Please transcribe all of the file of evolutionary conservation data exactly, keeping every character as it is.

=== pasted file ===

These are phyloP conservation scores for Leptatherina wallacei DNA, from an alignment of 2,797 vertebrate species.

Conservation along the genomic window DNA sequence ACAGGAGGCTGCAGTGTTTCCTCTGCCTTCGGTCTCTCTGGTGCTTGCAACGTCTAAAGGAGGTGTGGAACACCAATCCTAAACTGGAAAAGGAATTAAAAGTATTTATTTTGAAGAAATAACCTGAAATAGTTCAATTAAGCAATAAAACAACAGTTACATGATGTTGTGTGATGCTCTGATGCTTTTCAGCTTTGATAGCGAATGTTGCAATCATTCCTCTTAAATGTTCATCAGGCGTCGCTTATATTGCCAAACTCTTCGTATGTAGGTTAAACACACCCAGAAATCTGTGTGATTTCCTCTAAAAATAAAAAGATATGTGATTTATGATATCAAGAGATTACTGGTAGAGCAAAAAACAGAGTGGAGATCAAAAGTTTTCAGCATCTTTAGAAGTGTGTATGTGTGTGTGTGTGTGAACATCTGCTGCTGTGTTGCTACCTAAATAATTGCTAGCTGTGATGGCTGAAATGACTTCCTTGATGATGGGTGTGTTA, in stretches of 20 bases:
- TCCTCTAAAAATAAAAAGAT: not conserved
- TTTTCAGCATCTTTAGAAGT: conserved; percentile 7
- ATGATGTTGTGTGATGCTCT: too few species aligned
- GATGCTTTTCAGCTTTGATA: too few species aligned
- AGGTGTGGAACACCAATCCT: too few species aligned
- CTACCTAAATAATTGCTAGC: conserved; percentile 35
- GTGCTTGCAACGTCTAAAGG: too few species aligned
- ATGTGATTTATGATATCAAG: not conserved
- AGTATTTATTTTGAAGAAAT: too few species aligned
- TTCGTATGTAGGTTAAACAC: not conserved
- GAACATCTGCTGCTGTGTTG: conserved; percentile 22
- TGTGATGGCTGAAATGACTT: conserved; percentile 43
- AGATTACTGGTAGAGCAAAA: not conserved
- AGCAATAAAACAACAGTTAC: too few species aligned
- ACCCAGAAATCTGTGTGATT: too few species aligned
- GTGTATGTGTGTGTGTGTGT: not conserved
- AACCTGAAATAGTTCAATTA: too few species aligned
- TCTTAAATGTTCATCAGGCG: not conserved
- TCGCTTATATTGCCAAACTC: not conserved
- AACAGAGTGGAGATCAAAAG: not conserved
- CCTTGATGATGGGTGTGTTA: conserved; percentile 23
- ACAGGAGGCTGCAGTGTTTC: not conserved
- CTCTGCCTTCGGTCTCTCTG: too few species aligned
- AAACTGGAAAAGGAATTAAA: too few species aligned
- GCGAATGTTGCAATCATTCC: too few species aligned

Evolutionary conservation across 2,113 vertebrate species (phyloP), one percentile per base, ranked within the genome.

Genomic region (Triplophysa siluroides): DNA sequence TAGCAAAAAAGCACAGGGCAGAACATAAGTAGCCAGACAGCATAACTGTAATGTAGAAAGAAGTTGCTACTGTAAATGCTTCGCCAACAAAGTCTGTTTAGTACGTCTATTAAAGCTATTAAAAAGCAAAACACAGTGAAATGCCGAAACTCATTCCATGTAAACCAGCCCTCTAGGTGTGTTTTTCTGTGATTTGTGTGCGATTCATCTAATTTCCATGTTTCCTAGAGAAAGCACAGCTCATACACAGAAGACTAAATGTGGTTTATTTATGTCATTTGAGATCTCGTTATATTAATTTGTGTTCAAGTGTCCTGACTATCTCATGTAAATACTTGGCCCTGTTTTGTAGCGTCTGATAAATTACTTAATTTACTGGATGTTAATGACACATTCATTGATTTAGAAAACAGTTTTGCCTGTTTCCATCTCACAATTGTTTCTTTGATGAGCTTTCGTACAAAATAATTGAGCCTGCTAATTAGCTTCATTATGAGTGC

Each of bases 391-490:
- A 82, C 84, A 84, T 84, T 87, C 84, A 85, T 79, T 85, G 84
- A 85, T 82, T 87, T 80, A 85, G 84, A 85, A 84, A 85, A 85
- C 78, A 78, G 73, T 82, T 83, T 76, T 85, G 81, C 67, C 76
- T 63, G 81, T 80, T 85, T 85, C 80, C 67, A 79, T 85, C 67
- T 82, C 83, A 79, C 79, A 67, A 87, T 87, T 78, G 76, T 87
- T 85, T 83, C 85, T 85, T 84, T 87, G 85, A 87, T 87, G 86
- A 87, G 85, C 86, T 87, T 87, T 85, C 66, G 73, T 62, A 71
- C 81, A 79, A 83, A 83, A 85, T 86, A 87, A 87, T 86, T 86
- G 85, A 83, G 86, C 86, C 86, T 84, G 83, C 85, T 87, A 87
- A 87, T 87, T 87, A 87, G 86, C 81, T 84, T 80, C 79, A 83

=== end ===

These are phyloP conservation scores for Leptatherina wallacei DNA, from an alignment of 2,797 vertebrate species.

Conservation along the genomic window DNA sequence ACAGGAGGCTGCAGTGTTTCCTCTGCCTTCGGTCTCTCTGGTGCTTGCAACGTCTAAAGGAGGTGTGGAACACCAATCCTAAACTGGAAAAGGAATTAAAAGTATTTATTTTGAAGAAATAACCTGAAATAGTTCAATTAAGCAATAAAACAACAGTTACATGATGTTGTGTGATGCTCTGATGCTTTTCAGCTTTGATAGCGAATGTTGCAATCATTCCTCTTAAATGTTCATCAGGCGTCGCTTATATTGCCAAACTCTTCGTATGTAGGTTAAACACACCCAGAAATCTGTGTGATTTCCTCTAAAAATAAAAAGATATGTGATTTATGATATCAAGAGATTACTGGTAGAGCAAAAAACAGAGTGGAGATCAAAAGTTTTCAGCATCTTTAGAAGTGTGTATGTGTGTGTGTGTGTGAACATCTGCTGCTGTGTTGCTACCTAAATAATTGCTAGCTGTGATGGCTGAAATGACTTCCTTGATGATGGGTGTGTTA, in stretches of 20 bases:
- TCCTCTAAAAATAAAAAGAT: not conserved
- TTTTCAGCATCTTTAGAAGT: conserved; percentile 7
- ATGATGTTGTGTGATGCTCT: too few species aligned
- GATGCTTTTCAGCTTTGATA: too few species aligned
- AGGTGTGGAACACCAATCCT: too few species aligned
- CTACCTAAATAATTGCTAGC: conserved; percentile 35
- GTGCTTGCAACGTCTAAAGG: too few species aligned
- ATGTGATTTATGATATCAAG: not conserved
- AGTATTTATTTTGAAGAAAT: too few species aligned
- TTCGTATGTAGGTTAAACAC: not conserved
- GAACATCTGCTGCTGTGTTG: conserved; percentile 22
- TGTGATGGCTGAAATGACTT: conserved; percentile 43
- AGATTACTGGTAGAGCAAAA: not conserved
- AGCAATAAAACAACAGTTAC: too few species aligned
- ACCCAGAAATCTGTGTGATT: too few species aligned
- GTGTATGTGTGTGTGTGTGT: not conserved
- AACCTGAAATAGTTCAATTA: too few species aligned
- TCTTAAATGTTCATCAGGCG: not conserved
- TCGCTTATATTGCCAAACTC: not conserved
- AACAGAGTGGAGATCAAAAG: not conserved
- CCTTGATGATGGGTGTGTTA: conserved; percentile 23
- ACAGGAGGCTGCAGTGTTTC: not conserved
- CTCTGCCTTCGGTCTCTCTG: too few species aligned
- AAACTGGAAAAGGAATTAAA: too few species aligned
- GCGAATGTTGCAATCATTCC: too few species aligned

Evolutionary conservation across 2,113 vertebrate species (phyloP), one percentile per base, ranked within the genome.

Genomic region (Triplophysa siluroides): DNA sequence TAGCAAAAAAGCACAGGGCAGAACATAAGTAGCCAGACAGCATAACTGTAATGTAGAAAGAAGTTGCTACTGTAAATGCTTCGCCAACAAAGTCTGTTTAGTACGTCTATTAAAGCTATTAAAAAGCAAAACACAGTGAAATGCCGAAACTCATTCCATGTAAACCAGCCCTCTAGGTGTGTTTTTCTGTGATTTGTGTGCGATTCATCTAATTTCCATGTTTCCTAGAGAAAGCACAGCTCATACACAGAAGACTAAATGTGGTTTATTTATGTCATTTGAGATCTCGTTATATTAATTTGTGTTCAAGTGTCCTGACTATCTCATGTAAATACTTGGCCCTGTTTTGTAGCGTCTGATAAATTACTTAATTTACTGGATGTTAATGACACATTCATTGATTTAGAAAACAGTTTTGCCTGTTTCCATCTCACAATTGTTTCTTTGATGAGCTTTCGTACAAAATAATTGAGCCTGCTAATTAGCTTCATTATGAGTGC

Each of bases 391-490:
- A 82, C 84, A 84, T 84, T 87, C 84, A 85, T 79, T 85, G 84
- A 85, T 82, T 87, T 80, A 85, G 84, A 85, A 84, A 85, A 85
- C 78, A 78, G 73, T 82, T 83, T 76, T 85, G 81, C 67, C 76
- T 63, G 81, T 80, T 85, T 85, C 80, C 67, A 79, T 85, C 67
- T 82, C 83, A 79, C 79, A 67, A 87, T 87, T 78, G 76, T 87
- T 85, T 83, C 85, T 85, T 84, T 87, G 85, A 87, T 87, G 86
- A 87, G 85, C 86, T 87, T 87, T 85, C 66, G 73, T 62, A 71
- C 81, A 79, A 83, A 83, A 85, T 86, A 87, A 87, T 86, T 86
- G 85, A 83, G 86, C 86, C 86, T 84, G 83, C 85, T 87, A 87
- A 87, T 87, T 87, A 87, G 86, C 81, T 84, T 80, C 79, A 83